But we might be seeing a false dawn. Despite the amazing progress we’ve made with vaccines, the truth is that our current trajectory virtually guarantees that we will never really defeat the coronavirus. It will stay alive and keep mutating and surging across the globe. Years from now, countries could be facing new outbreaks that will force hard choices between new lockdowns or new waves of disease and death.
The basic problem is in how the vaccine is being distributed around the world — not based on where there is the most need, but the most money. The richest countries have paid for hundreds of millions of doses, often far in excess of what they need. Canada, for example, has preordered enough to cover its 38 million residents five times over.
Meanwhile, Nigeria’s 200 million people have not received a single dose of the vaccine.
Rich countries make up 16 percent of the world’s population, yet they have locked up 60 percent of the world’s vaccine supply. In a recent Foreign Affairs article, Thomas Bollyky and Chad Bown pointed out that Australia, Canada and Japan account for less than 1 percent of the world’s coronavirus cases but have secured more doses than all of Latin America and the Caribbean, which account for more than 17 percent of cases.
Even though several African countries have been used for vaccine trials, almost no sub-Saharan nation has received vaccines in any significant quantity, while 40 million doses have already been administered in rich countries. Duke University researchers say many developing countries will not be fully vaccinated until 2024, which means the virus will have years to spread and mutate. In their annual letter, Bill and Melinda Gates note that low- and middle-income countries will be able to vaccinate only 1 out of every 5 people by the end of 2021. “Like it or not,” they write, “we’re all in this together.”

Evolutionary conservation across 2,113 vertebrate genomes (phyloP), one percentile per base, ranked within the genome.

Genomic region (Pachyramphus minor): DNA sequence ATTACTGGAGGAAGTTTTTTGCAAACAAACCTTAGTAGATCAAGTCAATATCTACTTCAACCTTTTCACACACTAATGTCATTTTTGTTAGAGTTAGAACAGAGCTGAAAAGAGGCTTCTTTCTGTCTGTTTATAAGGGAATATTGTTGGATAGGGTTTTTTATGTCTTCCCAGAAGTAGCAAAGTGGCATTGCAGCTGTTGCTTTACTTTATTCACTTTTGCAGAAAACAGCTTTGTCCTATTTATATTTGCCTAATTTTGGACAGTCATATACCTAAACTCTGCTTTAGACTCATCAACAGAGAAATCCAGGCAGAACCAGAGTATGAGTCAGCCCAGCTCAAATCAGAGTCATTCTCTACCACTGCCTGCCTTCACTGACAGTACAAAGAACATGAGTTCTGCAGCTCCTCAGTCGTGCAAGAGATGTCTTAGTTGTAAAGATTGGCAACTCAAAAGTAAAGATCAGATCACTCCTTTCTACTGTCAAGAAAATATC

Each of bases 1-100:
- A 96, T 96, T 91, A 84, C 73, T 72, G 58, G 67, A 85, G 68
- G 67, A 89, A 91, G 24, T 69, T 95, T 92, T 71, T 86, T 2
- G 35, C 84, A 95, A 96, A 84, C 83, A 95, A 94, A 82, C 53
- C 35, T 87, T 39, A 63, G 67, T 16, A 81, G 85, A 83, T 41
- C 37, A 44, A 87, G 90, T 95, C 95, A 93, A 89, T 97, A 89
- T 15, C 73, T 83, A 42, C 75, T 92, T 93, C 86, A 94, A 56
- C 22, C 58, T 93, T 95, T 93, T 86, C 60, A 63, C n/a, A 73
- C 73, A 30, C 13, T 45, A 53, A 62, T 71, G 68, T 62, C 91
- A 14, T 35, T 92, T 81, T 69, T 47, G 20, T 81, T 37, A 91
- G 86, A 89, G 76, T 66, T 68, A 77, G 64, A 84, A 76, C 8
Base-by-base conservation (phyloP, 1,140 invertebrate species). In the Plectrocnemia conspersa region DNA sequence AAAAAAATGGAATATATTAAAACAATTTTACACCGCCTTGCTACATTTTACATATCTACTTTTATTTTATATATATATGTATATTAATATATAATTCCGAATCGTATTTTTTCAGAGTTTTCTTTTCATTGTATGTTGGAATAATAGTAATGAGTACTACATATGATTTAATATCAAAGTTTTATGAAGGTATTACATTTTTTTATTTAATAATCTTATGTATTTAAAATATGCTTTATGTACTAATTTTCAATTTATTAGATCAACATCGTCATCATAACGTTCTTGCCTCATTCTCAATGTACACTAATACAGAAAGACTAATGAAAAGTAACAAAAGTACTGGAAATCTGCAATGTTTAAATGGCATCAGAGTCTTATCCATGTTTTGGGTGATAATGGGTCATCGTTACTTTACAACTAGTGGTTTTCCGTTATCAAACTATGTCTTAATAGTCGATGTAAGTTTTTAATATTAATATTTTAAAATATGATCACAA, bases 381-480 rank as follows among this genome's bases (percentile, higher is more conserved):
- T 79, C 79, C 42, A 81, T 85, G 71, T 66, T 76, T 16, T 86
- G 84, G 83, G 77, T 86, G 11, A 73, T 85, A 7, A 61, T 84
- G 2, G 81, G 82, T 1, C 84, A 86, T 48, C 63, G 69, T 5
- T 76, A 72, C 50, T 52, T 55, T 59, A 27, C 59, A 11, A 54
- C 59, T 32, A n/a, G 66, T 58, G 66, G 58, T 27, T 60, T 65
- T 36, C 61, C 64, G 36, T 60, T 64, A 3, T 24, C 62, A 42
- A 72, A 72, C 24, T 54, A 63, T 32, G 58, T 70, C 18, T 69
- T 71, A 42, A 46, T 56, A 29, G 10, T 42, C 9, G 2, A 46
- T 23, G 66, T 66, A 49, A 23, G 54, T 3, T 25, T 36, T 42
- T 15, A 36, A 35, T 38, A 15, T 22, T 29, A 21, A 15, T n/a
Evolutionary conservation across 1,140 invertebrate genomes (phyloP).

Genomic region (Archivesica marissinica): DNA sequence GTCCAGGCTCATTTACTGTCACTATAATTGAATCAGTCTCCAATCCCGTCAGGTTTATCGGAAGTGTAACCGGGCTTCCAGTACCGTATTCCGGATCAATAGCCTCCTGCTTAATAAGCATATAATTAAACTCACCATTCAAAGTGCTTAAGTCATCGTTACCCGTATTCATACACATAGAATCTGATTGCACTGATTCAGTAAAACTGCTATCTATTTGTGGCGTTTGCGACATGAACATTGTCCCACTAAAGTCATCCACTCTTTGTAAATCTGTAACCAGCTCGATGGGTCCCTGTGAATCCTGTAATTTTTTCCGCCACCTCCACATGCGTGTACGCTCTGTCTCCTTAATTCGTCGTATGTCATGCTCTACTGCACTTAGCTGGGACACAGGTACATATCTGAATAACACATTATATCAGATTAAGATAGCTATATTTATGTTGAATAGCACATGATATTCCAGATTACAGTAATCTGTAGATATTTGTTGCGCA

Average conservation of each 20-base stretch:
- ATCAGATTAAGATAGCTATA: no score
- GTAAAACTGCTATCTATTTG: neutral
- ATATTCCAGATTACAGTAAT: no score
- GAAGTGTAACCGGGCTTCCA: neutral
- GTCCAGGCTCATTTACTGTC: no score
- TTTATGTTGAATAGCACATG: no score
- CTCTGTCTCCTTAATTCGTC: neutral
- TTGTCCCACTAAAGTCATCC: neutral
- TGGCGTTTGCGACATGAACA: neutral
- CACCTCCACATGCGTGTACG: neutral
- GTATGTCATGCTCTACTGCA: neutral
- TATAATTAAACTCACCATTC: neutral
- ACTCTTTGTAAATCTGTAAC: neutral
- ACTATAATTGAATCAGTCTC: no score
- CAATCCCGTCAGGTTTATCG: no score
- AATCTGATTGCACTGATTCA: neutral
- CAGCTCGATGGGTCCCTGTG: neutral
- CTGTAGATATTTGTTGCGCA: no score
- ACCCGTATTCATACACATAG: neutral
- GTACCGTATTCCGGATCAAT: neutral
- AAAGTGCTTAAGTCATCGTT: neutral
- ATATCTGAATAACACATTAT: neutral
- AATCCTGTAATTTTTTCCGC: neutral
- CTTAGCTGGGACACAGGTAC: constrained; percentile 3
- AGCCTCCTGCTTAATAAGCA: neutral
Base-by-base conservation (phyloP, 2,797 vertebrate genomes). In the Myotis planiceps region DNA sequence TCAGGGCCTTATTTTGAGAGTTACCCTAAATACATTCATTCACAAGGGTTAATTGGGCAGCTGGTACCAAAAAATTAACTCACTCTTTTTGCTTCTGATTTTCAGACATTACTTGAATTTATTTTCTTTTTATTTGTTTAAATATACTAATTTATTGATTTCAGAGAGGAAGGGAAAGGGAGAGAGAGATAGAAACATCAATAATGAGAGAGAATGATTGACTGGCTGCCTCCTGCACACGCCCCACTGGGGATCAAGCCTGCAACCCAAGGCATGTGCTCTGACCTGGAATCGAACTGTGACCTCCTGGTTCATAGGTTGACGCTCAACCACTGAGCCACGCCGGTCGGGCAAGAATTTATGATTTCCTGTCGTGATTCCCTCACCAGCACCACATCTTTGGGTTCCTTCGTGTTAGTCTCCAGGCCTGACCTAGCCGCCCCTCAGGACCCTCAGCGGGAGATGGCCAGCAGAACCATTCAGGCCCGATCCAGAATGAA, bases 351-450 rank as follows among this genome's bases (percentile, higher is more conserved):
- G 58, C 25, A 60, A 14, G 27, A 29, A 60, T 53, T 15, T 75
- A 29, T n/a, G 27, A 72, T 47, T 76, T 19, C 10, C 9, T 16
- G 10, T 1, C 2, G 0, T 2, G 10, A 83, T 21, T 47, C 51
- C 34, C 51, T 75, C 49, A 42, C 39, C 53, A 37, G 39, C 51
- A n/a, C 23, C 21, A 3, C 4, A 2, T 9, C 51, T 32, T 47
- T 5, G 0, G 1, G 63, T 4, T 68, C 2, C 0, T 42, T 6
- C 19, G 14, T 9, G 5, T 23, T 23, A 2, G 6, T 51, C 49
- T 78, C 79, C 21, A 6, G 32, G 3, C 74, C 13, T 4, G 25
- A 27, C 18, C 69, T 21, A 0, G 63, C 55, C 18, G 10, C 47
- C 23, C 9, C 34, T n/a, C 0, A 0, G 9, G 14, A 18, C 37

The problem goes well beyond public health. The International Chamber of Commerce has released a study showing that this lopsided vaccination of the world will cause global economic losses of $1.5 trillion to $9.2 trillion, of which half could be borne by the richest countries. Looking at data from 35 industries and 65 countries, the study concluded that the world economy is so interconnected that having large areas of it still suffering from covid-19 would produce bottlenecks, frictions and loss of demand that would affect everyone, everywhere. Another study estimates that for every dollar rich countries invest in vaccines for the developing world, they would get back about $5 in economic output.
Despite these realities, vaccine nationalism is actually rising, as slow supplies and bureaucratic delays in rich countries have caused politicians to demand speedy action for their populations. European nations are threatening to restrict exports of the Pfizer vaccine, and to take legal action against AstraZeneca, because of suspicions that it has prioritized delivering vaccines to Britain over E.U. countries (which the company denies). Dozens of countries have also restricted exports of medical supplies, which will seriously hamper efforts to eradicate covid-19 worldwide.
It’s entirely understandable that rich countries want to vaccinate their own populations first. But there is a way to act rationally and sensibly, without hoarding vaccines, and to make policy that will ensure the disease is eradicated faster everywhere.
Bollyky and Bown lay out an excellent plan in Foreign Affairs. They argue that the United States should use the lessons from Operation Warp Speed to ramp up production and distribution of the vaccine worldwide. It could build the same kind of international coalition that it did to tackle AIDS in Africa. There is now a global vaccination effort to help developing countries, COVAX, which provides a powerful framework for action. President Donald Trump refused to join this effort despite the participation of over 180 nations, but President Biden has reversed that decision. He could go further, using it as a platform to demonstrate the United States’ unique capacity to bring countries together around a common problem, to help raise the resources needed — and to solve the most pressing problem facing the world.